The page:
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Publication numberUS2467178 A
Publication typeGrant
Publication dateApr 12, 1949
Filing dateDec 29, 1945
Publication numberUS 2467178 A, US 2467178A, US-A-2467178, US2467178 A, US2467178A
InventorsJohn C. Zimmer
Export CitationBiBTeX, EndNote, RefMan
External Links: USPTO, USPTO Assignment, Espacenet
Penetrating oil composition
US 2467178 A
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Description  (OCR text may contain errors)

Patented Apr. 12, 1949 PENETBATING OIL COMPOSITION John C. Zimmer, Union, and Alan Beerbower,

Westlield, N. 1., assignors to Standard Oil Development Company, a corporation of Delaware No Drawing. Application December 29, 1945,

Serial No. 638,428

4 Claims.

The present invention relates to an improved penetrating oil.

The instances in which nuts, bolts, machine screws and similar parts made for iron, steel or non-ferrous alloys, are used to hold parts of equipment together, are almost unlimited. Such securing means depend for their operation upon pressure and friction developed by metal to metal contact. Very often through exposure, neglect, or both, these parts become so badly corroded that they cannot be removed by ordinary means, such as wrenches, even when enough pressure is supplied to twist the bolt' or screw in two. When situations like this arise it is quite common to use a penetrating oil which is spread into the threaded part, thereby, if successful, furnishing enough lubrication that the nut or machine screw may be removed without destruction. Oils of low viscosity or specially compounded oils such as acid solutions of oleic acid have been used for this purpose. When similar situations arise the parts are said to be frozen. Where heat is a contributing factor the problem becomes especially troublesome. It frequently happens that certain equipment, as, for instance, internal combustion engines, must be dismantled for repair or periodic inspection. It has been observed that when the parts are re-assembled after having been treated with ordinary penetrating oil to free them, the freezing due to corrosion is often enhanced, particularly if the parts have been subjected to any substantial degree of heat.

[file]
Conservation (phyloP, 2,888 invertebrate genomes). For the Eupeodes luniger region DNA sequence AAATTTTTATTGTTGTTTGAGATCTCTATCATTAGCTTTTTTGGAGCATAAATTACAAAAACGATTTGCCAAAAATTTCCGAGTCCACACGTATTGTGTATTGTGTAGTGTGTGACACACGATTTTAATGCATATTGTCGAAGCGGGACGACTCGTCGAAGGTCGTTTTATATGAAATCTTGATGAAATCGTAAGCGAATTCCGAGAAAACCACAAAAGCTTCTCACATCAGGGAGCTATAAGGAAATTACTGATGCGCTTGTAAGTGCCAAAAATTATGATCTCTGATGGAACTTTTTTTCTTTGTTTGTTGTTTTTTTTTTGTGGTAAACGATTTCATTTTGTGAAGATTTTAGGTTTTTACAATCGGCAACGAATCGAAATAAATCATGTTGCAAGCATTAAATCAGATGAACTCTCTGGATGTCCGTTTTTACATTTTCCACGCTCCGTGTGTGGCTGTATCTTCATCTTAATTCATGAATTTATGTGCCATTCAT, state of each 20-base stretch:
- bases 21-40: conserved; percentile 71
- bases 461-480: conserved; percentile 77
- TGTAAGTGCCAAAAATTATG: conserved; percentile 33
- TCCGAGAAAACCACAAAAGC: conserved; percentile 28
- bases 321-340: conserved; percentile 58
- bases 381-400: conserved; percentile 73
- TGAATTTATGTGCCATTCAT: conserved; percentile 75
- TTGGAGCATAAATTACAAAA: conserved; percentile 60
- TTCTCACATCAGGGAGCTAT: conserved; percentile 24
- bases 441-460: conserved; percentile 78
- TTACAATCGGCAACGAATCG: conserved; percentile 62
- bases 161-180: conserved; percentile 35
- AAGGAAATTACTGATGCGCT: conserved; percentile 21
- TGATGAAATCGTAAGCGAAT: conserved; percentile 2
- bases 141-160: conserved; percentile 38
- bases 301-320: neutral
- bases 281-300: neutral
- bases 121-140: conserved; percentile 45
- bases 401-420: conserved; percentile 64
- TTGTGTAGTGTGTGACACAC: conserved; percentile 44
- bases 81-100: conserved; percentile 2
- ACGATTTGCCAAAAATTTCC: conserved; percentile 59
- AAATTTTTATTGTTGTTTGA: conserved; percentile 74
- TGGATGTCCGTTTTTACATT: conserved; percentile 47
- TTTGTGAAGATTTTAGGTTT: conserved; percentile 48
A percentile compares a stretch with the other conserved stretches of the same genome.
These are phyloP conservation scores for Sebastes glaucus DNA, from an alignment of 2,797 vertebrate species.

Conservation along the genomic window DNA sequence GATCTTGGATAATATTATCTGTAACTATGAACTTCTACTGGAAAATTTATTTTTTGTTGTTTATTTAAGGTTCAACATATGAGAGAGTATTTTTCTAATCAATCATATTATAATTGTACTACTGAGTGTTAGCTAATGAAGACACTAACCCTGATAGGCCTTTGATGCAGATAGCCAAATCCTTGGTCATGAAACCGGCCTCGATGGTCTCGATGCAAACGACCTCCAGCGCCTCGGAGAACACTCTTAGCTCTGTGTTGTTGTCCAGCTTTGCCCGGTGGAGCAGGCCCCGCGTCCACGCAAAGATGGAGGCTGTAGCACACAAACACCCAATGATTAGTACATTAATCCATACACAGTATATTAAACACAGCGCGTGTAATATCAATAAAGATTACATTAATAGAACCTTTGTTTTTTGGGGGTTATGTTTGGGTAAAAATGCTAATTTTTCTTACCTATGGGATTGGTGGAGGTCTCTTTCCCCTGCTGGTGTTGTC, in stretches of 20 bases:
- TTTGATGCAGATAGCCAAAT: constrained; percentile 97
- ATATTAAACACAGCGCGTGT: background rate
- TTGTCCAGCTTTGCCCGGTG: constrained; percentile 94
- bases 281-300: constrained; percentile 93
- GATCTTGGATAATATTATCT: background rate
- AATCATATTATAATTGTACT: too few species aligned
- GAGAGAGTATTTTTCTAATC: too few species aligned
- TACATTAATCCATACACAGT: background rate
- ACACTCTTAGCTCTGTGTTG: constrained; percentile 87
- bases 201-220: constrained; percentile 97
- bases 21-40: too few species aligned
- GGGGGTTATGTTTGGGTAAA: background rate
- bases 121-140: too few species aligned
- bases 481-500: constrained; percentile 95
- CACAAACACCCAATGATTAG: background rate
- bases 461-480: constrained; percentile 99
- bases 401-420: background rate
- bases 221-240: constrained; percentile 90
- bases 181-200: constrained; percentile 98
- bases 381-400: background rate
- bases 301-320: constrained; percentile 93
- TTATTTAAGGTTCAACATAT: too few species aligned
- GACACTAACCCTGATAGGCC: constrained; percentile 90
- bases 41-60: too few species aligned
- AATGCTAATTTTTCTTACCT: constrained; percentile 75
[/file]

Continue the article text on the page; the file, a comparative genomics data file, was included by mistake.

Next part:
An object of the present invention is a composition useful as a penetrating oil of improved characteristics. Another object is the development of a penetrating oil which will withstand heat without substantially increasing the corrosion-freezing encountered with metal to metal contact. These and other objects will be apparent to those skilled in the art upon reading the following description.

It has now been found that certain organometallic compounds when blended with low molecular weight aromatic, chlorinated aliphatic or aliphatic ester solvents in the ratio of 1-3 volumes of organo-metallic compounds to 3-1 volumes of solvent form excellent penetrating oils. In general these organo-metallic compounds are alkyl, aryl, cyclic, oxy-alkyl, oxy-aryl, halogenated alkyl, aryl, oxy-alkyl and oxy-aryl derivatives of such metals as silicone, titanium, germanium and zirconium and polymers thereof having a viscosity of 25-1000, preferably 100-350 centistokes at 25 C. and are commonly designated as silicone oils. Representative examples of these organo-metal compounds are dimethyl silicones, methyl phenyl silicones; ethyl butyl silicones; chlorobutyl silicones; germanium phenyl polymers; methyl cyclohexyl silicones; dicyclohexyl silicones; diphenyl silicones; hydroxy phenyl methyl silicones; phenyl ethyl silicones; phenyl propyl silicones; phenyl isopropyl silicones; tolyl butyl silicones; tolyl amyl silicones;

-xyly1 isopropyl silicones; xylyl methyl silicones;

phenyl hydroxy ethyl silicones; xylyl hydroxy propyl silicones; tolyl hydroxy propyl silicones; hydroxy phenyl hexyl silicones; phenyl stearyl silicones and phenyl oleosilicones; trichlorphenyl silicones; fluorophenyl silicones; chlorohexyl silicones; polyalkyl, polyaryl titanium derivatives.